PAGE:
New Jazz, Andrea Burns
Tao Suite. Baritone saxophonist Josh Sinton covers it with his Ideal Bread band.
Steve Lacy's "The Breath" comes from his six-part
"The Breath," from Ideal Bread, Transmit (Cuneiform Records). Josh Sinton, baritone saxophone; Kirk Knuffke, trumpet; Reuben Radding, bass; Tomas Fujiwara, drums. Peter Karl Studios: Recorded Oct. 30-31, 2009 by Peter Karl.
Purchase: Amazon, Amazon MP3, iTunes.
"The Breath," from Steve Lacy, Weal & Woe (Emanem Records). Steve Lacy, soprano saxophone. Theatre du Chene Noir, Avignon; Recorded Aug. 7-8, 1972 by Georg Radanowicz. Released 1973.
Purchase: Amazon, Emanem.
Steve Lacy was a master of the soprano saxophone, a consummate Thelonious Monk interpreter and an enduring jazz figure. Lately, baritone saxophonist Josh Sinton has been so obsessed that he started a Steve Lacy repertory band called Ideal Bread. Sinton recently spoke with WBGO's Josh Jackson, host of The Checkout, and selected five great Steve Lacy performances for today's Take Five: Ideal Bread: Josh Sinton On Steve Lacy.
It's a great read, but didn't include any of Ideal Bread's music. Hence, we've revived our Judging By The Cover feature, which pits the original alongside the new version.
The Original: "The Breath" is part of Steve Lacy's Tao Suite, which evolved over a 20-year period. It's based on a 2000 year-old Chinese text, the Tao Te Ching by Lao-Tzu. Though it has been arranged for groups (as heard on 1969's Moon), more often, Lacy performed it solo. The melody flutters in and out of Lacy's soprano sax between, well, breathy yet effortless deviations, like the wide-eyed first flight of a baby bird. For an instrument that often inspires jokes about Kenny G, Lacy really was the supreme voice of the soprano sax, creating a very specific musical vocabulary that was shrill, real and ultimately stunning.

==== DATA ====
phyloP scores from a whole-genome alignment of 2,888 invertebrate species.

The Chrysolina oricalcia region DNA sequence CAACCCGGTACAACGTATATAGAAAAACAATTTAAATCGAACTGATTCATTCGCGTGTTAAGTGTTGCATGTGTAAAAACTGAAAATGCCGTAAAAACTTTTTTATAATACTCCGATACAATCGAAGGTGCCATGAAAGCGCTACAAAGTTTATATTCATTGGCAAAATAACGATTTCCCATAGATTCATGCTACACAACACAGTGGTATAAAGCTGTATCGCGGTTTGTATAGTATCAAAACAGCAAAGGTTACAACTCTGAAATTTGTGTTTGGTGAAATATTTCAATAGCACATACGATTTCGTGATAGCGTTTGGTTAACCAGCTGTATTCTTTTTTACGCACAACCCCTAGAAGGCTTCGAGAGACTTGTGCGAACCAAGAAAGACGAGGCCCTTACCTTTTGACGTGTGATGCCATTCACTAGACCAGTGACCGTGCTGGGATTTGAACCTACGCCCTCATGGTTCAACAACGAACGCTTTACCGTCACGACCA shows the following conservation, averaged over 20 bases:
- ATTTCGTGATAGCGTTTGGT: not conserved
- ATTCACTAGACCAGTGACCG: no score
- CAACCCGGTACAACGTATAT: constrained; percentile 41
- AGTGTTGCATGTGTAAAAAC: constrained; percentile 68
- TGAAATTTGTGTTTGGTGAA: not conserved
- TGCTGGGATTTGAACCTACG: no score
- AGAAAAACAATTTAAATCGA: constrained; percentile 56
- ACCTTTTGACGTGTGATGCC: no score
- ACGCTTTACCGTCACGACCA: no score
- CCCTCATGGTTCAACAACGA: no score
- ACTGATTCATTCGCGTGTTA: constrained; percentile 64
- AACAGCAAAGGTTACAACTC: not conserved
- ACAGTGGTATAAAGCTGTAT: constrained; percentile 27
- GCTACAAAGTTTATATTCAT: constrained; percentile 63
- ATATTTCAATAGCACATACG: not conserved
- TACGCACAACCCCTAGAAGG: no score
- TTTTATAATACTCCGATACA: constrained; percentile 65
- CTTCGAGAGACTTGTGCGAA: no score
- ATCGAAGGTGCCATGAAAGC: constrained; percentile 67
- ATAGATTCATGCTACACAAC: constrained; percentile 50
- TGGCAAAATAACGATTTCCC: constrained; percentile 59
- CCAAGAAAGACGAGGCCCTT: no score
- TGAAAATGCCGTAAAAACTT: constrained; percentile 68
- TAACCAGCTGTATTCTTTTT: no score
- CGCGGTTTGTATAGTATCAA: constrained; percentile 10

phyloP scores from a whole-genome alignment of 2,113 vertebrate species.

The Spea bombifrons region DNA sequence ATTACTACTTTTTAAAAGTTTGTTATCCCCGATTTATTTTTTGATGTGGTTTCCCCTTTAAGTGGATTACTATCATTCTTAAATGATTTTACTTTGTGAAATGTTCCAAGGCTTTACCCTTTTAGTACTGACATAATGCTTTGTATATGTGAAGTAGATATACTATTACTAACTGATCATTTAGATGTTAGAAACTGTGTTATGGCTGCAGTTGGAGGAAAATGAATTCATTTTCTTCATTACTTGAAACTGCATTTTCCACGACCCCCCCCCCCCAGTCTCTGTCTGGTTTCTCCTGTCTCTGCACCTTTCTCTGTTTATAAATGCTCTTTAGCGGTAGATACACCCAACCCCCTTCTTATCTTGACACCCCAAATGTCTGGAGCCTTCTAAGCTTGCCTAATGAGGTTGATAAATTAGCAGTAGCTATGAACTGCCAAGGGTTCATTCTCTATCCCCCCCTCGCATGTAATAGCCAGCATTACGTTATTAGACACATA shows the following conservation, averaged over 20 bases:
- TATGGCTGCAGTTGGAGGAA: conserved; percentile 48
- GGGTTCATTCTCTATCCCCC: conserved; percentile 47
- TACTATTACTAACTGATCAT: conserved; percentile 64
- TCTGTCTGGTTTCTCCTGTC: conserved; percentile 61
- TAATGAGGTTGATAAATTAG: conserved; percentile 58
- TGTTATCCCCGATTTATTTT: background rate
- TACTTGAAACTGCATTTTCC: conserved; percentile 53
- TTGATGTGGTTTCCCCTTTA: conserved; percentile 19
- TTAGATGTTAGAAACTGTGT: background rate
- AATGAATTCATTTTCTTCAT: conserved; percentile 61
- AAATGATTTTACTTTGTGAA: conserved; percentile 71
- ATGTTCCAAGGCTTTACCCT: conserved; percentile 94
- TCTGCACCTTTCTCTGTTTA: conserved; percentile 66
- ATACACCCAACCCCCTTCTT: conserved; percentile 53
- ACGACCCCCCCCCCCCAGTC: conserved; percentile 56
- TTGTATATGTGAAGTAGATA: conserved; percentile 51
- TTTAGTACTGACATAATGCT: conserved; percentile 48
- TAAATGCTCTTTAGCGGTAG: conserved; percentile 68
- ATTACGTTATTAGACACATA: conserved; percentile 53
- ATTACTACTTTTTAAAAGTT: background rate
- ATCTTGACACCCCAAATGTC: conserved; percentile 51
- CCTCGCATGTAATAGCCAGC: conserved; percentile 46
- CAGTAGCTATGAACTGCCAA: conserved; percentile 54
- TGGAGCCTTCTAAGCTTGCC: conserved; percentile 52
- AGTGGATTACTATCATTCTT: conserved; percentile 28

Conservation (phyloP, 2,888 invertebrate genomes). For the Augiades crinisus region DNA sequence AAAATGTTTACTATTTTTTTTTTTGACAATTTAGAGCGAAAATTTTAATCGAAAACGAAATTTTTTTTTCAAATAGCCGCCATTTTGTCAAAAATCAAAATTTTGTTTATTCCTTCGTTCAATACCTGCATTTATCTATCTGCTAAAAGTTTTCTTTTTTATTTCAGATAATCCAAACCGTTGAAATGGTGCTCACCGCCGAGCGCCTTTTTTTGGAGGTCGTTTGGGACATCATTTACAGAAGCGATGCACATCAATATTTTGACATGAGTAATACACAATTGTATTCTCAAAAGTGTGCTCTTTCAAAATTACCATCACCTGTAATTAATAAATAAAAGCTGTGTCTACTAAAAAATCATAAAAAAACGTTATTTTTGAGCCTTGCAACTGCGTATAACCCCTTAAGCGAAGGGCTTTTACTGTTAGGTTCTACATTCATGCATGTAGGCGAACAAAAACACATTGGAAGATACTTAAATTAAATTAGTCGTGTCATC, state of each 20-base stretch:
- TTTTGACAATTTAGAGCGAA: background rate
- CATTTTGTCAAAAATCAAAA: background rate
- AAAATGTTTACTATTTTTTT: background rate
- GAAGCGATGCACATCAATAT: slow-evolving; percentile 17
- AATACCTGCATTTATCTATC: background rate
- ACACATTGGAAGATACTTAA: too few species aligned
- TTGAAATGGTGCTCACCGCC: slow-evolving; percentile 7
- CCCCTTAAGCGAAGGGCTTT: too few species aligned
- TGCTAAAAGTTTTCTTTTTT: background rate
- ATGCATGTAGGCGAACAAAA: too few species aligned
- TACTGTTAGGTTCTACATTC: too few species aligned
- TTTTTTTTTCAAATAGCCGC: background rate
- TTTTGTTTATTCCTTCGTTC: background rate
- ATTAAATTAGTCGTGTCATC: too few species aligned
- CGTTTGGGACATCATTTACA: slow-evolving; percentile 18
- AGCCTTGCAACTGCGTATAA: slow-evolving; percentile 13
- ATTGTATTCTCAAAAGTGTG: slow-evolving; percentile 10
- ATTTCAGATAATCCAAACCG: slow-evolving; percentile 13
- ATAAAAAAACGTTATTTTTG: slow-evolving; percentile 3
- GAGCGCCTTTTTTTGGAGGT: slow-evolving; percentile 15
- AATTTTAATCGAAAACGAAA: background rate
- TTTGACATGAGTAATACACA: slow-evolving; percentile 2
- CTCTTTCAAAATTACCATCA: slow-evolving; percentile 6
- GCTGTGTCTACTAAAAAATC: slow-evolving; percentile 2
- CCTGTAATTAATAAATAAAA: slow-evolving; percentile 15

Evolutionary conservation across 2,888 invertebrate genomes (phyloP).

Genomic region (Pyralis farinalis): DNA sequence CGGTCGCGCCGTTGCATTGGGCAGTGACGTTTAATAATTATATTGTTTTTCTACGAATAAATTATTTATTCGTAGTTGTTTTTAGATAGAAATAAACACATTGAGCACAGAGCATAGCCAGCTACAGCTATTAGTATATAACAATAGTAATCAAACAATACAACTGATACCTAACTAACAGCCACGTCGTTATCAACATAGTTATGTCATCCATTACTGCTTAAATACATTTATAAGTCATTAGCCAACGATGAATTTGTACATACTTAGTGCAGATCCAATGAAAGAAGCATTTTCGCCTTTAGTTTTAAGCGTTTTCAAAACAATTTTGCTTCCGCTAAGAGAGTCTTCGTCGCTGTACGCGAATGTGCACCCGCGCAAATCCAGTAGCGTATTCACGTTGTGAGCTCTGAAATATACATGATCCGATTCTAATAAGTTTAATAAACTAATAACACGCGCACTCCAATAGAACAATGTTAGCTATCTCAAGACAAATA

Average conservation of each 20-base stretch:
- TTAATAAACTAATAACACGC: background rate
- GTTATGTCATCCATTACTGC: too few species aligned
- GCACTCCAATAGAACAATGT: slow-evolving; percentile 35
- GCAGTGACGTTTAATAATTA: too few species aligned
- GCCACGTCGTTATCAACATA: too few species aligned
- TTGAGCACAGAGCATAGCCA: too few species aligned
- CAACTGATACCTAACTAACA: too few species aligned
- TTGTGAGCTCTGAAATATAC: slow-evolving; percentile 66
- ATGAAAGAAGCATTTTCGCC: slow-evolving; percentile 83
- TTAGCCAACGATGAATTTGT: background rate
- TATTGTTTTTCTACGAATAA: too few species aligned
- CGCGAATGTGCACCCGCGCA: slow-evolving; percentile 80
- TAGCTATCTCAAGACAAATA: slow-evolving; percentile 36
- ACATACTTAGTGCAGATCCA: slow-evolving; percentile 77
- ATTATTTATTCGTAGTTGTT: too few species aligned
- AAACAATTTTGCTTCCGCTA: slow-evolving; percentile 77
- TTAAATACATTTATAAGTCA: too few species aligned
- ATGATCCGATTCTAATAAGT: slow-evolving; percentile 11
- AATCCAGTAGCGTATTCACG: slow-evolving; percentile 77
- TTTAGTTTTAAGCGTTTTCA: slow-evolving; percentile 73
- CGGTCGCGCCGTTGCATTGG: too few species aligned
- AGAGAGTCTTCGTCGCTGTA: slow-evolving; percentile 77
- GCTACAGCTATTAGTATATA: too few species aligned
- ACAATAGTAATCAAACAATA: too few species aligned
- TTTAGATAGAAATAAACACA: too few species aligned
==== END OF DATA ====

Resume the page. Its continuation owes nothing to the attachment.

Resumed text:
The Cover: The first thing you notice on this recording, of course, is the lack of soprano sax. As Phil Freeman noted during his 31 Days of Album Reviews, "I don't care who's playing the skinny horn: John Coltrane, Wayne Shorter, even Lacy himself. It's like someone's drilling my teeth at gunpoint. Hate, hate, hate." (Once again, the Kenny G joke.) Ideal Bread skips the "skinny horn" all together and feature's Josh Sinton's baritone sax. While I personally enjoy Lacy's playing, hearing the opening melody two registers down is quite welcome, lending itself to smoky swagger. His band — the other significant change on this version — digs hard into a groove, but allows for the same between-melody flutter heard on the original.
What The Artist Says: "It took me a long time to figure out when he was soloing on this piece and when he was playing written music. I had to listen to other versions of the same piece to finally put it together. For me, there is no difference between freely improvised music and pre-composed material. That's not a platonic ideal. It's just a matter of how you perceive things. Listen to what he's doing with this tool. The saxophone is a tool, just like a wrench or a screwdriver. The question becomes, 'What are your ends?' The saxophone is just a means to facilitate that. Usually, he did it as a march. This is the only version I know as a gentle kind of ballad. It's the version I used for our CD, Transmit." —Josh Sinton
What We Think: Even though "The Breath" as heard on Moon seems like the obvious point of reference for Ideal Bread — it's a full band, it hits a groove, it even follows the same structure a bit — I can totally hear more from the solo performance on Weal & Woe. The Moon version has a bit more of New Thing fire — not Albert Ayler hot, mind you, but, you know, pretty steamy for Lacy. Ideal Bread really does capture the "The Breath" as a ballad that croons as much as it abstracts.